NASA's Grand Challenge Asks Public To Help Stop Asteroids From Destroying Earth
Asteroids destroying Earth might not just be the stuff of Hollywood, and to that end NASA announced a "Grand Challenge" yesterday, a project to gather information and suggestions from astronomers and the public about ways to deal with Earth-bound asteroids.
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The mission of the Grand Challenge was projected in plain, direct language during a NASA press conference yesterday: "Find all asteroid threats to human populations and know what to do about them."
"The purpose of the Grand Challenge is a call to action to continue the awareness around the issue of asteroid threats," Jason Kessler, NASA's program executive for the Asteroid Grand Challenge, told NBC News.
NASA describes the Grand Challenge as "a large-scale effort that will use multi-disciplinary collaborations and a variety of partnerships with other government agencies, international partners, industry, academia, and citizen scientists."
Kessler called asking academics and the public for help "a recognition of the world that we now live in," adding, "We are more connected and better educated, and this is an opportunity to take advantage of all those aspects."
Kessler cited GalaxyZoo, a project which bills itself as "web-based Citizen Science projects that use the efforts and abilities of volunteers to help researchers deal with the flood of data that confronts them," as an example of the public helpfully sifting through large amounts of data.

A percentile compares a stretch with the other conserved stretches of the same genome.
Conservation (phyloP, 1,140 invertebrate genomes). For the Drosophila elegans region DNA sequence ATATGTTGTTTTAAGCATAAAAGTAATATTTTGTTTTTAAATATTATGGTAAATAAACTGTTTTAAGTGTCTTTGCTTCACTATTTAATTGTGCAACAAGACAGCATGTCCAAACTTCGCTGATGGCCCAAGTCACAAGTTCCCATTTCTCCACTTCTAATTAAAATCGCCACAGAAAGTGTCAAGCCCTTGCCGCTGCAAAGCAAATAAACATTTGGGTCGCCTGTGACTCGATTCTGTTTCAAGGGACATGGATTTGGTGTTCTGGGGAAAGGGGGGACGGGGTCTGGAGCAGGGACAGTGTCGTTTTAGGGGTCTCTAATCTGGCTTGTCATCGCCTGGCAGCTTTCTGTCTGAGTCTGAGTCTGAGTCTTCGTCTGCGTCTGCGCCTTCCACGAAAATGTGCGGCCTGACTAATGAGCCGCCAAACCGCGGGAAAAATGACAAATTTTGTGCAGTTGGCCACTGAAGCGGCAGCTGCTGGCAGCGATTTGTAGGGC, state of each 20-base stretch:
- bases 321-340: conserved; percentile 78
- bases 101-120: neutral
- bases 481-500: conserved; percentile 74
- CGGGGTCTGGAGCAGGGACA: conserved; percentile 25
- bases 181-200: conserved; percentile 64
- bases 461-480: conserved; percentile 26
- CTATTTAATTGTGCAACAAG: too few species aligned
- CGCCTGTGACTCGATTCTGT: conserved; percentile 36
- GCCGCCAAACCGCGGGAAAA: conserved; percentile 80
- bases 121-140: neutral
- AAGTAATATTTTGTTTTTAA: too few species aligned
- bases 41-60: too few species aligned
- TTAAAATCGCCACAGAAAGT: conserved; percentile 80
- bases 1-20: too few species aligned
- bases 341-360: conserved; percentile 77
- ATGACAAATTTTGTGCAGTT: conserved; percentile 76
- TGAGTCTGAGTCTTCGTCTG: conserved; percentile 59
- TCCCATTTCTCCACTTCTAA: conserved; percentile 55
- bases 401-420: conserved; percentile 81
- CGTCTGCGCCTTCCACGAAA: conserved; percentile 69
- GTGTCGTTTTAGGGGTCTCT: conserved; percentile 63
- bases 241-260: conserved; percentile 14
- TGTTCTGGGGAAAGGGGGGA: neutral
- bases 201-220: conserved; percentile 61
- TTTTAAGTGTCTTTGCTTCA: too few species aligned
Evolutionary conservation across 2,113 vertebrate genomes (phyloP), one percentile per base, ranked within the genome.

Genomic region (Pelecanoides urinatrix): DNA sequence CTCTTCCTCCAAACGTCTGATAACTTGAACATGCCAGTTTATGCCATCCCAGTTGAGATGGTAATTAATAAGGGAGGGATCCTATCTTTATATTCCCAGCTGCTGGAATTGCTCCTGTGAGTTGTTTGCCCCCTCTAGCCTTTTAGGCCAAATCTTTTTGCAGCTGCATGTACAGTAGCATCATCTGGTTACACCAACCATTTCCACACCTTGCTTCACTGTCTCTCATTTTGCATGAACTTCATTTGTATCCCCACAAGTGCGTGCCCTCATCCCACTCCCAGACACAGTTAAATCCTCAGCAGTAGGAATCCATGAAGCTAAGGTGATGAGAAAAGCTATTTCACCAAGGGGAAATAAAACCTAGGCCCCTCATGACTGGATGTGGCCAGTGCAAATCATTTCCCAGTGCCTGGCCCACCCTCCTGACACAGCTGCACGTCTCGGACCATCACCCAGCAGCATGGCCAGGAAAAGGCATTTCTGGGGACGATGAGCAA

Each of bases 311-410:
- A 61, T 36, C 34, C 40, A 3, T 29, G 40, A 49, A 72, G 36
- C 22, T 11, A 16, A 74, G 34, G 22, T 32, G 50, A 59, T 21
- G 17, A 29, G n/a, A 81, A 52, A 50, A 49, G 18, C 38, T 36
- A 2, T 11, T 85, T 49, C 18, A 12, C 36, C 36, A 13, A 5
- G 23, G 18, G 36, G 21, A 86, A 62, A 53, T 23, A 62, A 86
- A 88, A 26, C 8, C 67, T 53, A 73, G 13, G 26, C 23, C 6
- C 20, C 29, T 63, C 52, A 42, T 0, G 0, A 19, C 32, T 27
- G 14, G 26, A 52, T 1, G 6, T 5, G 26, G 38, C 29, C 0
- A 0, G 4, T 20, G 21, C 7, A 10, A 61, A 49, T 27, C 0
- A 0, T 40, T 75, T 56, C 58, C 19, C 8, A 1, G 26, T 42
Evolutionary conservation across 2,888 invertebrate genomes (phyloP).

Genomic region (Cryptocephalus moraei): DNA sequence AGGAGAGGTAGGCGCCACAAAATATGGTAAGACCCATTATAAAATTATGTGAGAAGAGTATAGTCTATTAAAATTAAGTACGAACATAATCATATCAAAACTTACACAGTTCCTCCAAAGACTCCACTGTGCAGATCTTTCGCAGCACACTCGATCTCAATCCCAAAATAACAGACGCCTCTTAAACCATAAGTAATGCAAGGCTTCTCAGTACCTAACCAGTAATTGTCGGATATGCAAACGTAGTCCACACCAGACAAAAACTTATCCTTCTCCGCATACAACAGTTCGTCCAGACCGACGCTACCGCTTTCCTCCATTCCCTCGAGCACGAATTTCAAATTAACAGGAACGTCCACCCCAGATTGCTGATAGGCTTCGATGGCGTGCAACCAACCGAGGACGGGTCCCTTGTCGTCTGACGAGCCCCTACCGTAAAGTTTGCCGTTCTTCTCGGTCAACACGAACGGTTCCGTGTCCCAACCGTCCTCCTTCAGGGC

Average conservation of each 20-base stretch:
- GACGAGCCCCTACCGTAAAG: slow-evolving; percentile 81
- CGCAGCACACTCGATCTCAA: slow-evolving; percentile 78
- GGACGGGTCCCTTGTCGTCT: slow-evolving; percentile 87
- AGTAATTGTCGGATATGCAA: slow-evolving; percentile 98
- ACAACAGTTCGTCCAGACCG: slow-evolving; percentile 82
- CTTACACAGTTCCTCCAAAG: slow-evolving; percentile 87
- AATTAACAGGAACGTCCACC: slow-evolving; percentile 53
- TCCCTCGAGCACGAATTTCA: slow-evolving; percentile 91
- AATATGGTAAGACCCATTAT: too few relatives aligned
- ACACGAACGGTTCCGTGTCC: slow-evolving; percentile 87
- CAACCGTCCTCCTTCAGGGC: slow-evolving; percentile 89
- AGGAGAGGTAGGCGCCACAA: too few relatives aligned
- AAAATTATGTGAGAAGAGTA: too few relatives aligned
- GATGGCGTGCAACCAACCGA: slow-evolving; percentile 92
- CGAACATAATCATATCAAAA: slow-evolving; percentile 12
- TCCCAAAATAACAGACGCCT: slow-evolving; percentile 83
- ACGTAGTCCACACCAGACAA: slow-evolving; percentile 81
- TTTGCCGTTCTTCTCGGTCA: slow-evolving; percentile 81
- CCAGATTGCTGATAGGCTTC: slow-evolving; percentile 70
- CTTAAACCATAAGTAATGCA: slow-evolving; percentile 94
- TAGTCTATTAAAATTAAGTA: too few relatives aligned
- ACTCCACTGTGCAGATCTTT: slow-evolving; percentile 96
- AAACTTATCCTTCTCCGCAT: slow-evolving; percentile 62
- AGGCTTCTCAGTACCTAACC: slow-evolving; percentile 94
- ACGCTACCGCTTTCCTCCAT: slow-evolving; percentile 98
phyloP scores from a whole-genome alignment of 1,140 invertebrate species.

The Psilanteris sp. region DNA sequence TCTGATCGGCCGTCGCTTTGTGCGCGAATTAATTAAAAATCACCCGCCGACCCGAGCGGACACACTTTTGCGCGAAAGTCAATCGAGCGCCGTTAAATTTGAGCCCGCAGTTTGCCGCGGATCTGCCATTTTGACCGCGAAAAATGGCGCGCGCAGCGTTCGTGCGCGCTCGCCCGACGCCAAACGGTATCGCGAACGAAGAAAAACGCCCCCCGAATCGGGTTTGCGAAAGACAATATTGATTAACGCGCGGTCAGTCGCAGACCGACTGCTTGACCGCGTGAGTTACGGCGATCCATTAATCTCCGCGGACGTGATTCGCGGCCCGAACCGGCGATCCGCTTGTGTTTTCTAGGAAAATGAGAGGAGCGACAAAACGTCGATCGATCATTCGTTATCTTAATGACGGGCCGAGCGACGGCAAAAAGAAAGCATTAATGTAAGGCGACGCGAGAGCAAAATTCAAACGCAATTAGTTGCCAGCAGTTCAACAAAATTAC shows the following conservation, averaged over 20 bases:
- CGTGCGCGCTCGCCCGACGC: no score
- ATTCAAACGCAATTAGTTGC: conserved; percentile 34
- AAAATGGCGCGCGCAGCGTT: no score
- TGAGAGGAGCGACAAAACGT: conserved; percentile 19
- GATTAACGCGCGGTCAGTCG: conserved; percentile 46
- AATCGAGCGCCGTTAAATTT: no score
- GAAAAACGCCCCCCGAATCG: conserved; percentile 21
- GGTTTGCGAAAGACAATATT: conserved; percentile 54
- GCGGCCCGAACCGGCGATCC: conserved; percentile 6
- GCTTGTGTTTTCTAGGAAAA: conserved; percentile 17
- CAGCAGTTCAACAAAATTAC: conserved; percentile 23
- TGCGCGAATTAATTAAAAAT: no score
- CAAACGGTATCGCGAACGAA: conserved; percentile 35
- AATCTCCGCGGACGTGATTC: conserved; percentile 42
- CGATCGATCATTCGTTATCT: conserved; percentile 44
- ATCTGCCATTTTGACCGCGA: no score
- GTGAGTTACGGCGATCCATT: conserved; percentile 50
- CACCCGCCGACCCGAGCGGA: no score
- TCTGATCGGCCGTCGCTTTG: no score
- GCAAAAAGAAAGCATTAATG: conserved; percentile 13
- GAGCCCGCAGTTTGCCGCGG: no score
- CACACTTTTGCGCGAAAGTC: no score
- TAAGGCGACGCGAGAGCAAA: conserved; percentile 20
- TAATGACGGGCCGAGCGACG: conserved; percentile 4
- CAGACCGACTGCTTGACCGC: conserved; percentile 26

"We have a large data set already associated with asteroids," Kessler said. "Are there ways that we can creatively bring people in to help with this problem?"
While NASA claims to have found 95 percent of asteroids near Earth's orbit, said NASA Deputy Administrator Lori Garver, they're looking for find even more than that, and want to involve the public in what could become a global problem.
As part of the Grand Challenge to stop asteroids from destroying Earth, NASA issued a request for information, or RFI, yesterday. The purpose of the RFI is to solicit ideas from scientists, academics and the public about how best to deal with earth-bound asteroids, and ideas are due to NASA by July 18.
"We're asking for you to think about concepts and different approaches for what we've described here," said William Gerstenmaier, NASA's associate administrator for human explorations and operations, during the press conference. "We want you to think about other ways of enhancing this to get the most out of it."
One plan NASA might want to look at is that of Bong Wie, director of the Asteroid Deflection Research Center at Iowa State University, who last month called for sending a high-speed aircraft with a nuclear warhead towards any dangerous Earth-bound asteroid, with the purpose of nuking the asteroid.
The Grand Challenge complements NASA's other recent asteroid project, which is to capture an asteroid, pull it to the moon and send astronauts to study it.
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